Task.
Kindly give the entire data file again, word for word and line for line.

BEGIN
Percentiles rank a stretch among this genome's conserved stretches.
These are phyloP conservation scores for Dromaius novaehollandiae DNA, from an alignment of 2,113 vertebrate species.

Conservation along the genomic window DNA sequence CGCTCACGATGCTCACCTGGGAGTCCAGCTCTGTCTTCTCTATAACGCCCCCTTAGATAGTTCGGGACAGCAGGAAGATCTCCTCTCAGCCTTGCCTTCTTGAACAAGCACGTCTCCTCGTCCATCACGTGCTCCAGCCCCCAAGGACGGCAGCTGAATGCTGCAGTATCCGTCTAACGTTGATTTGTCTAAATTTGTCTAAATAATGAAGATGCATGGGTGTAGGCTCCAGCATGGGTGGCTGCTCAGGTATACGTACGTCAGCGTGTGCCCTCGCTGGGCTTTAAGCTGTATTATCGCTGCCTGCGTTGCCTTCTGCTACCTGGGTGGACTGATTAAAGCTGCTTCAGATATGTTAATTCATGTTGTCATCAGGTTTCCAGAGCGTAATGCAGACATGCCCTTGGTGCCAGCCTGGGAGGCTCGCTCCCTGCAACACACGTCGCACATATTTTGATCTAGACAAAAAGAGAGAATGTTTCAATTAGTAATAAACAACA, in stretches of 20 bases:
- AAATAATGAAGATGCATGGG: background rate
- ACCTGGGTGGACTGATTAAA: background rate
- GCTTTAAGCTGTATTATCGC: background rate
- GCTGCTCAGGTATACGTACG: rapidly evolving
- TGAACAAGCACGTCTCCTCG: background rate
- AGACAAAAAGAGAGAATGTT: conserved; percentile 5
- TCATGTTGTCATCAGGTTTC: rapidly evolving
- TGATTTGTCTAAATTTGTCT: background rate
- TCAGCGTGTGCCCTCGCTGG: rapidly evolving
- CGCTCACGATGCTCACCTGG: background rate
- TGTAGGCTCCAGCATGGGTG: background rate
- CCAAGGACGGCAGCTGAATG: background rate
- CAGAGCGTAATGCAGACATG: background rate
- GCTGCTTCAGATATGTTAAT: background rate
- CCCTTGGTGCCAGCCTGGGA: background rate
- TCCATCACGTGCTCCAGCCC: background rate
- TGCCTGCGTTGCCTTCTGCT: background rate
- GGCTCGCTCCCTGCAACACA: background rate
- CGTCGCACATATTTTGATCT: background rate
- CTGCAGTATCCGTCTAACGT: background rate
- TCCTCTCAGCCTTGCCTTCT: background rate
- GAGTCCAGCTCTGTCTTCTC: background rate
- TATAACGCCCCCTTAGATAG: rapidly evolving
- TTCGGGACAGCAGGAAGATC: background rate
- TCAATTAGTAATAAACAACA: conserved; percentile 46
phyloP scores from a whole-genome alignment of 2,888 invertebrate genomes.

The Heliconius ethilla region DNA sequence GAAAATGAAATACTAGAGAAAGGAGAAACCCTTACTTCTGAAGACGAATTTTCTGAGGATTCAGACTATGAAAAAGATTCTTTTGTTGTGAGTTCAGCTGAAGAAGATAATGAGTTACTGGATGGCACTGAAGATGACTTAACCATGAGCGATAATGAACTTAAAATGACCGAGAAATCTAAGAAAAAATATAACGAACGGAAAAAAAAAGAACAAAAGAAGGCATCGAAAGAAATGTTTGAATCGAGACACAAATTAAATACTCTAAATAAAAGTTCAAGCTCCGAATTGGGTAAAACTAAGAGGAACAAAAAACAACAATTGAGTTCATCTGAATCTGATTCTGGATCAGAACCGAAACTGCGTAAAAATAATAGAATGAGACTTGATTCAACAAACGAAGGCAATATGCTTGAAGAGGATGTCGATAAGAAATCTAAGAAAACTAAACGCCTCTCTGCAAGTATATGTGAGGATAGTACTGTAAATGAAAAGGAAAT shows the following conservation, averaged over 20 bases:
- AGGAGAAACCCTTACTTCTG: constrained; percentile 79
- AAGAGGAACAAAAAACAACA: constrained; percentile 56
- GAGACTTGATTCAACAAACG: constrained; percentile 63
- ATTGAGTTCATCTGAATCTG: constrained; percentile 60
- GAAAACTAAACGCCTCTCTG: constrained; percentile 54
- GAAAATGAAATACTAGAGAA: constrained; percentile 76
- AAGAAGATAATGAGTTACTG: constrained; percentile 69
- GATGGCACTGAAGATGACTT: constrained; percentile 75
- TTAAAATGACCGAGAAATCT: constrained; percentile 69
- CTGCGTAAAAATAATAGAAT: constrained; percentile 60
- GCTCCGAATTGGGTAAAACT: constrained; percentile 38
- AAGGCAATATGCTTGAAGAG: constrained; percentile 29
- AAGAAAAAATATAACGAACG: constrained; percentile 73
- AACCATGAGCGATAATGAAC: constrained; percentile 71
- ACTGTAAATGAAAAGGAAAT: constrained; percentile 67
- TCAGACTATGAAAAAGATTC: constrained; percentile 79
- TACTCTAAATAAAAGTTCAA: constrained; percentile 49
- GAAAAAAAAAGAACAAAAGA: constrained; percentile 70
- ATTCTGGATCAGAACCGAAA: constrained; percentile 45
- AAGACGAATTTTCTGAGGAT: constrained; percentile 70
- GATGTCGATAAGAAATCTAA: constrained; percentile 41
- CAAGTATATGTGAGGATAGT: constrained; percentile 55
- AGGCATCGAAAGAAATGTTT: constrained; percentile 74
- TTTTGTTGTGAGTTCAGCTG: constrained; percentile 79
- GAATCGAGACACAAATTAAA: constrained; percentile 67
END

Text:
Percentiles rank a stretch among this genome's conserved stretches.
These are phyloP conservation scores for Dromaius novaehollandiae DNA, from an alignment of 2,113 vertebrate species.

Conservation along the genomic window DNA sequence CGCTCACGATGCTCACCTGGGAGTCCAGCTCTGTCTTCTCTATAACGCCCCCTTAGATAGTTCGGGACAGCAGGAAGATCTCCTCTCAGCCTTGCCTTCTTGAACAAGCACGTCTCCTCGTCCATCACGTGCTCCAGCCCCCAAGGACGGCAGCTGAATGCTGCAGTATCCGTCTAACGTTGATTTGTCTAAATTTGTCTAAATAATGAAGATGCATGGGTGTAGGCTCCAGCATGGGTGGCTGCTCAGGTATACGTACGTCAGCGTGTGCCCTCGCTGGGCTTTAAGCTGTATTATCGCTGCCTGCGTTGCCTTCTGCTACCTGGGTGGACTGATTAAAGCTGCTTCAGATATGTTAATTCATGTTGTCATCAGGTTTCCAGAGCGTAATGCAGACATGCCCTTGGTGCCAGCCTGGGAGGCTCGCTCCCTGCAACACACGTCGCACATATTTTGATCTAGACAAAAAGAGAGAATGTTTCAATTAGTAATAAACAACA, in stretches of 20 bases:
- AAATAATGAAGATGCATGGG: background rate
- ACCTGGGTGGACTGATTAAA: background rate
- GCTTTAAGCTGTATTATCGC: background rate
- GCTGCTCAGGTATACGTACG: rapidly evolving
- TGAACAAGCACGTCTCCTCG: background rate
- AGACAAAAAGAGAGAATGTT: conserved; percentile 5
- TCATGTTGTCATCAGGTTTC: rapidly evolving
- TGATTTGTCTAAATTTGTCT: background rate
- TCAGCGTGTGCCCTCGCTGG: rapidly evolving
- CGCTCACGATGCTCACCTGG: background rate
- TGTAGGCTCCAGCATGGGTG: background rate
- CCAAGGACGGCAGCTGAATG: background rate
- CAGAGCGTAATGCAGACATG: background rate
- GCTGCTTCAGATATGTTAAT: background rate
- CCCTTGGTGCCAGCCTGGGA: background rate
- TCCATCACGTGCTCCAGCCC: background rate
- TGCCTGCGTTGCCTTCTGCT: background rate
- GGCTCGCTCCCTGCAACACA: background rate
- CGTCGCACATATTTTGATCT: background rate
- CTGCAGTATCCGTCTAACGT: background rate
- TCCTCTCAGCCTTGCCTTCT: background rate
- GAGTCCAGCTCTGTCTTCTC: background rate
- TATAACGCCCCCTTAGATAG: rapidly evolving
- TTCGGGACAGCAGGAAGATC: background rate
- TCAATTAGTAATAAACAACA: conserved; percentile 46
phyloP scores from a whole-genome alignment of 2,888 invertebrate genomes.

The Heliconius ethilla region DNA sequence GAAAATGAAATACTAGAGAAAGGAGAAACCCTTACTTCTGAAGACGAATTTTCTGAGGATTCAGACTATGAAAAAGATTCTTTTGTTGTGAGTTCAGCTGAAGAAGATAATGAGTTACTGGATGGCACTGAAGATGACTTAACCATGAGCGATAATGAACTTAAAATGACCGAGAAATCTAAGAAAAAATATAACGAACGGAAAAAAAAAGAACAAAAGAAGGCATCGAAAGAAATGTTTGAATCGAGACACAAATTAAATACTCTAAATAAAAGTTCAAGCTCCGAATTGGGTAAAACTAAGAGGAACAAAAAACAACAATTGAGTTCATCTGAATCTGATTCTGGATCAGAACCGAAACTGCGTAAAAATAATAGAATGAGACTTGATTCAACAAACGAAGGCAATATGCTTGAAGAGGATGTCGATAAGAAATCTAAGAAAACTAAACGCCTCTCTGCAAGTATATGTGAGGATAGTACTGTAAATGAAAAGGAAAT shows the following conservation, averaged over 20 bases:
- AGGAGAAACCCTTACTTCTG: constrained; percentile 79
- AAGAGGAACAAAAAACAACA: constrained; percentile 56
- GAGACTTGATTCAACAAACG: constrained; percentile 63
- ATTGAGTTCATCTGAATCTG: constrained; percentile 60
- GAAAACTAAACGCCTCTCTG: constrained; percentile 54
- GAAAATGAAATACTAGAGAA: constrained; percentile 76
- AAGAAGATAATGAGTTACTG: constrained; percentile 69
- GATGGCACTGAAGATGACTT: constrained; percentile 75
- TTAAAATGACCGAGAAATCT: constrained; percentile 69
- CTGCGTAAAAATAATAGAAT: constrained; percentile 60
- GCTCCGAATTGGGTAAAACT: constrained; percentile 38
- AAGGCAATATGCTTGAAGAG: constrained; percentile 29
- AAGAAAAAATATAACGAACG: constrained; percentile 73
- AACCATGAGCGATAATGAAC: constrained; percentile 71
- ACTGTAAATGAAAAGGAAAT: constrained; percentile 67
- TCAGACTATGAAAAAGATTC: constrained; percentile 79
- TACTCTAAATAAAAGTTCAA: constrained; percentile 49
- GAAAAAAAAAGAACAAAAGA: constrained; percentile 70
- ATTCTGGATCAGAACCGAAA: constrained; percentile 45
- AAGACGAATTTTCTGAGGAT: constrained; percentile 70
- GATGTCGATAAGAAATCTAA: constrained; percentile 41
- CAAGTATATGTGAGGATAGT: constrained; percentile 55
- AGGCATCGAAAGAAATGTTT: constrained; percentile 74
- TTTTGTTGTGAGTTCAGCTG: constrained; percentile 79
- GAATCGAGACACAAATTAAA: constrained; percentile 67